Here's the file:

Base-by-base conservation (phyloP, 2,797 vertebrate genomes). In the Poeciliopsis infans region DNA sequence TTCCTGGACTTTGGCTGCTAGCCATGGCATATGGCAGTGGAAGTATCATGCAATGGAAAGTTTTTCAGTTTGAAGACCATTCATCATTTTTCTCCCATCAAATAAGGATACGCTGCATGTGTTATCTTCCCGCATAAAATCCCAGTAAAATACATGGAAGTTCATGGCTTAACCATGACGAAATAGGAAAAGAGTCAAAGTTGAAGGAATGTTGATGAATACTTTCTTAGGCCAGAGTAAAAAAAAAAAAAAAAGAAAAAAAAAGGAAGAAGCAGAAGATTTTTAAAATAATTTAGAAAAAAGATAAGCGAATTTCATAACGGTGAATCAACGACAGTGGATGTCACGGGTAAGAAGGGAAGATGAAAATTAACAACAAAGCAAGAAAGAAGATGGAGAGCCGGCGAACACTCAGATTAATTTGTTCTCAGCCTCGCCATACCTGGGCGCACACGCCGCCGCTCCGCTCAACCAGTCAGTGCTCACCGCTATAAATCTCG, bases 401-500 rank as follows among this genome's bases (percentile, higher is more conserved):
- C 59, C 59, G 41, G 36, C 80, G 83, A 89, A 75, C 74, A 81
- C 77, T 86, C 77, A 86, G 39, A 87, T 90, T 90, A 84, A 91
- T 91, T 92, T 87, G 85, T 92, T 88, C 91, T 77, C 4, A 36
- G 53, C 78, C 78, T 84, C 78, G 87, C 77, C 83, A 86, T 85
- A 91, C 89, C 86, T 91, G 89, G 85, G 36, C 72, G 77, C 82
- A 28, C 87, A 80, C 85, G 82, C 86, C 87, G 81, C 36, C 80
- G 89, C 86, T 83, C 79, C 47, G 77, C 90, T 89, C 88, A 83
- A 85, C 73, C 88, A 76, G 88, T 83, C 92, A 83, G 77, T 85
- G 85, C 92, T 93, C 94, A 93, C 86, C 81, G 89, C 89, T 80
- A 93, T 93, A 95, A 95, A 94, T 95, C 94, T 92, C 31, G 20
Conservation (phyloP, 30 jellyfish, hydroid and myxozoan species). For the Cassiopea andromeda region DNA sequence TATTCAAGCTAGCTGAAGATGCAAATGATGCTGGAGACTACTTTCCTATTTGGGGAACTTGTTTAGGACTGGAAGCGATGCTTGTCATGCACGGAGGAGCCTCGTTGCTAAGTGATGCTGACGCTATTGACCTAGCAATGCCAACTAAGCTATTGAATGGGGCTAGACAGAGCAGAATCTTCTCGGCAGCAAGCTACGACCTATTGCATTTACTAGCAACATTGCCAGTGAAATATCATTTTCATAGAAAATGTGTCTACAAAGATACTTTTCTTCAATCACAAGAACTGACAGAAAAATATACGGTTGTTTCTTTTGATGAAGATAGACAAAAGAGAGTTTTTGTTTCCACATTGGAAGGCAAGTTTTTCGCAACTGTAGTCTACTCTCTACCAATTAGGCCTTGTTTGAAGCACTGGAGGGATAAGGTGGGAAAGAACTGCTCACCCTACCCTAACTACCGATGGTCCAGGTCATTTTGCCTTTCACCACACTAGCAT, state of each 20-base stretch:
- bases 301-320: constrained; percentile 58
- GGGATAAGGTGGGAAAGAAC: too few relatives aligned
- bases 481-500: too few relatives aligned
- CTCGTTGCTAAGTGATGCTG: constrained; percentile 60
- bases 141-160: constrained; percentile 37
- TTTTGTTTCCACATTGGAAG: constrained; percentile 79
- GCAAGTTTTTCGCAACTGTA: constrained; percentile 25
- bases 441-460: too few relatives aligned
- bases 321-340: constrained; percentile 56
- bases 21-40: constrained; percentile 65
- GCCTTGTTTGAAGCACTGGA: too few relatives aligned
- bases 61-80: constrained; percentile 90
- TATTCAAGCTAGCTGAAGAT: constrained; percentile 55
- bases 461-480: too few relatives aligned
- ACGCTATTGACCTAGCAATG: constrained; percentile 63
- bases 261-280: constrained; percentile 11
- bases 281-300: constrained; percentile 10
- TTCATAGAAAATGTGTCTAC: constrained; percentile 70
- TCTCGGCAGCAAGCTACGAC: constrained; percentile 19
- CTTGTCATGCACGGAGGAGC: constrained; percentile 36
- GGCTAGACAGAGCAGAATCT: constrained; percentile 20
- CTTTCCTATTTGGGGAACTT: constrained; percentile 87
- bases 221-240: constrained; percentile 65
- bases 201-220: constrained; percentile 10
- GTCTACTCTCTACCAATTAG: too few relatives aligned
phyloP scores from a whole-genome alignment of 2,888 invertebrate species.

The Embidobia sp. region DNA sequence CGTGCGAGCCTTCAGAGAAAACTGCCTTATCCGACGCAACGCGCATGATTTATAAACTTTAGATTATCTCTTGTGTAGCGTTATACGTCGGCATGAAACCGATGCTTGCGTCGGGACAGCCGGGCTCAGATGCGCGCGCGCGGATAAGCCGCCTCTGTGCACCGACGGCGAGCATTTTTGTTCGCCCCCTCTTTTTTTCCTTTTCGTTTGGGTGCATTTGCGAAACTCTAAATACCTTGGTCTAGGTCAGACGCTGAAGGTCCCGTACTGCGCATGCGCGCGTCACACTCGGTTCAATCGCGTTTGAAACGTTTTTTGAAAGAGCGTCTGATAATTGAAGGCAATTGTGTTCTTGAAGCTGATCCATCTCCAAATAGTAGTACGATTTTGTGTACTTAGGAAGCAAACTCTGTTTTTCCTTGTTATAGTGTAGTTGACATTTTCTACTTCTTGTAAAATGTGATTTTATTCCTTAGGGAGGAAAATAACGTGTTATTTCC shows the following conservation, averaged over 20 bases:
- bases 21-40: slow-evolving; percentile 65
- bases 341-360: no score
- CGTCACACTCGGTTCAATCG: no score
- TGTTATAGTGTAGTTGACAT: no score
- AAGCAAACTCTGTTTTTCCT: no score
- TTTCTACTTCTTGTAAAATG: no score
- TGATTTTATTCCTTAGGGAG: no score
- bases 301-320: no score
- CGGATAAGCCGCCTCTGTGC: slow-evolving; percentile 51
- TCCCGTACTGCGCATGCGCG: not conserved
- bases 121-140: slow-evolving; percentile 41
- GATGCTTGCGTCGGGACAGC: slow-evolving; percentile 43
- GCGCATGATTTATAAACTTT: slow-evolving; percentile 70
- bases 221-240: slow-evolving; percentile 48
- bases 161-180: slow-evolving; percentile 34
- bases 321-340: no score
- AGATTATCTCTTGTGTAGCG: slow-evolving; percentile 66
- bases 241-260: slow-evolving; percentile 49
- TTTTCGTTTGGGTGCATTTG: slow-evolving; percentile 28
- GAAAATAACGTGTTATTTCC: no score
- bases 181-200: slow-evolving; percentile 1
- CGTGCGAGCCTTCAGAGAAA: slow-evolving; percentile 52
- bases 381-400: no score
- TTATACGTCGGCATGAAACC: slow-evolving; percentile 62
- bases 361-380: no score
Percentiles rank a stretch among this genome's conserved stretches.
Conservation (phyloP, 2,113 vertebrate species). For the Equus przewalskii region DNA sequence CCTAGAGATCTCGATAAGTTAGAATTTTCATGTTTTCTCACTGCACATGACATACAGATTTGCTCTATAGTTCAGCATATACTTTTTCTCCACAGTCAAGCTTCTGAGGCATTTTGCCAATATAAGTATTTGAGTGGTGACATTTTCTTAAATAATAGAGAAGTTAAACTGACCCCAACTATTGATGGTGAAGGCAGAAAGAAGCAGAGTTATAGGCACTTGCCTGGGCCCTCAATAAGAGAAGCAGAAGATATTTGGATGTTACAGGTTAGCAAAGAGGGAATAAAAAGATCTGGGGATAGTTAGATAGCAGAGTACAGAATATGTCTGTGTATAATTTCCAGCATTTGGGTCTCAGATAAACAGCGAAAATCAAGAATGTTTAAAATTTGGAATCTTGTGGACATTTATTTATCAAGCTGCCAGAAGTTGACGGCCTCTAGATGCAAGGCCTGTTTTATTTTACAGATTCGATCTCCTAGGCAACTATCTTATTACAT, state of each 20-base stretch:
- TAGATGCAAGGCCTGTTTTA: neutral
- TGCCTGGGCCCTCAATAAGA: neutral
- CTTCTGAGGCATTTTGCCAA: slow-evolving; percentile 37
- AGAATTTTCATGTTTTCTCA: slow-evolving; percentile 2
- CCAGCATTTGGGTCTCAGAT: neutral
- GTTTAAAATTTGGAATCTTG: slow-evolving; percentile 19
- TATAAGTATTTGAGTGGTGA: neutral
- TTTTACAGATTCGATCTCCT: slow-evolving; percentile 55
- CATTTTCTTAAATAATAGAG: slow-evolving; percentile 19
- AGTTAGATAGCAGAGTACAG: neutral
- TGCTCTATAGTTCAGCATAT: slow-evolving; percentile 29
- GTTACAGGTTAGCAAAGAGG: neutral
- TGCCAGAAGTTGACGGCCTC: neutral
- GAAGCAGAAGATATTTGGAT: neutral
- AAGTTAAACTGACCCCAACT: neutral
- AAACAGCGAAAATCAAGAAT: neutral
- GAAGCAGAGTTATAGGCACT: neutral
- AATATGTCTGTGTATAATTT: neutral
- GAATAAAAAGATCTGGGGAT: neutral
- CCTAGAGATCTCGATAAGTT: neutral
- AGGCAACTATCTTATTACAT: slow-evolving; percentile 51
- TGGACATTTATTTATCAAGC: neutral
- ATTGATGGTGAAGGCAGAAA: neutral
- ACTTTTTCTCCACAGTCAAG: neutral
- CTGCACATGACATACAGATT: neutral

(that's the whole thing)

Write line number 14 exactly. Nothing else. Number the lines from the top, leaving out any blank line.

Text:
- GGGATAAGGTGGGAAAGAAC: too few relatives aligned